Then there’s the preeminent touchdown regression candidate, the guy who stands no chance of avoiding the bloody scythe of the Regression Reaper: Robert Tonyan. It was Tonyan who was fourth on the team in targets last year while somehow scoring 11 times, tying Travis Kelce for the most touchdowns among tight ends. One minor difference: Kelce caught 105 of 145 targets for his 11 TDs, while Tonyan caught 52 of his 59 looks. A major uptick in usage is the only thing that can save Tonyan from a deep drop off in touchdown scoring in 2021. A 21.1 percent touchdown rate is the definition of unsustainable.
It turns the stomach to bet against a running back who’s found the end zone 45 times over the past three regular seasons. So let’s not do that with Derrick Henry. Instead, let’s imagine what a more moderate touchdown scoring campaign would look like for the apple of every Robust RB drafter’s eye.
Henry’s career touchdown rate of 4.6 percent would have given him 17 touchdowns in 2020 -- exactly the number be logged for Tennessee. Maybe that’s not a shock for a guy who tied for the lead in touches inside the ten yard line. His gig as goal line steamroller for the Titans ensures Henry’s touchdown ceiling will remain high in 2021.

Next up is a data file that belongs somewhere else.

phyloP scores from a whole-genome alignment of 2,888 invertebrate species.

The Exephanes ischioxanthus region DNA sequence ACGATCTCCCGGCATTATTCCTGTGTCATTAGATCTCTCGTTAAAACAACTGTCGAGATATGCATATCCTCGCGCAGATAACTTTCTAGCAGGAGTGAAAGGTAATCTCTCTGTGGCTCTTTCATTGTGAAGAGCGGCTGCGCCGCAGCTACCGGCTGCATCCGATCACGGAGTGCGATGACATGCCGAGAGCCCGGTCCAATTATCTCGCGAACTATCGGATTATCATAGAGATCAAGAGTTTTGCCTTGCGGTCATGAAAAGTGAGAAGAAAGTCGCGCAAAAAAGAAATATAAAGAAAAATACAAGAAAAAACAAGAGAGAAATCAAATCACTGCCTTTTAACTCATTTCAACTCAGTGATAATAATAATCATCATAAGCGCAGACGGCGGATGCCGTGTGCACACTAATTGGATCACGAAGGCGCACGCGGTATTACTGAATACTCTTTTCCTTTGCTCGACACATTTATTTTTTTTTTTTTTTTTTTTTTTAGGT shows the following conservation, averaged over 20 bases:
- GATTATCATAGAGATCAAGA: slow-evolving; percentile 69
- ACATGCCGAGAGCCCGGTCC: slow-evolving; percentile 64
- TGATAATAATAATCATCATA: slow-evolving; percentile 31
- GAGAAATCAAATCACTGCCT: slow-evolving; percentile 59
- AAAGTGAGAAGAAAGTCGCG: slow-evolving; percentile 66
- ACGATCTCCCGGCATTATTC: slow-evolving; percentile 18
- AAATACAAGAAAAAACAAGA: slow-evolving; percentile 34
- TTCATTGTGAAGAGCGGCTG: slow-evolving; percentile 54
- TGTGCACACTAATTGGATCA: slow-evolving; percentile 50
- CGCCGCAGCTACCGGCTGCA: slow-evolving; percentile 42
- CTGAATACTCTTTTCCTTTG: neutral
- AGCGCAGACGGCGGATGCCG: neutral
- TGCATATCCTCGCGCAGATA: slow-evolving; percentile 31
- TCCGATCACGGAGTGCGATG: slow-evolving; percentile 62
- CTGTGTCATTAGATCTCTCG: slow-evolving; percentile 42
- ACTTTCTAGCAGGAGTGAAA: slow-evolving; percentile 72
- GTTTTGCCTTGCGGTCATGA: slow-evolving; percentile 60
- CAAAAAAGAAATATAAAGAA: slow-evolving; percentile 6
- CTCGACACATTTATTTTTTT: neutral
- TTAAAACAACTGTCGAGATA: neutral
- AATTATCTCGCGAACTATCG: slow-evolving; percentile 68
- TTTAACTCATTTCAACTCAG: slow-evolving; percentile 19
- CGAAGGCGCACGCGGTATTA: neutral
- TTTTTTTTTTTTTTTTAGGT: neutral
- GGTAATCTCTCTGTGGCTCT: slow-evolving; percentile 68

It’s Ryan Tannehill who should concern regression truthers (aka, people who apply math to fantasy analysis). Tannehill’s career-high 33 touchdown tosses (a very nice 6.9 percent touchdown rate) is bound to drop in 2021, along with his career-high seven rushing scores. Tanny’s career average touchdown rate of 4.8 percent would have given him 23.1 touchdown passes. That, as you may have figured out, comes out to 40 fantasy points in touchdowns alone. While he probably won’t go for a premium in standard fantasy league formats, Tannehill might not be the every-week starter he was in 2020.
Tennessee’s offense could be a sensible fade in 2021 outside of the eternally dominant Henry.
The main concern with potential touchdown regression in New Orleans can be found in the backfield. More specifically, there should be some concern about Alvin Kamara’s touchdown scoring inching toward a more normalized rate in 2021.
Kamara scored a touchdown on 7.7 percent of his touches last season -- a 3.5 point bump over this career touchdown rate. Certainly he’ll continue to be among the league’s most proficient touchdown scorers as long as he’s the centerpiece of Sean Payton’s offense. But Kamara would have to defy regression in a pretty serious way to score anything close to his 21 touchdowns from 2020.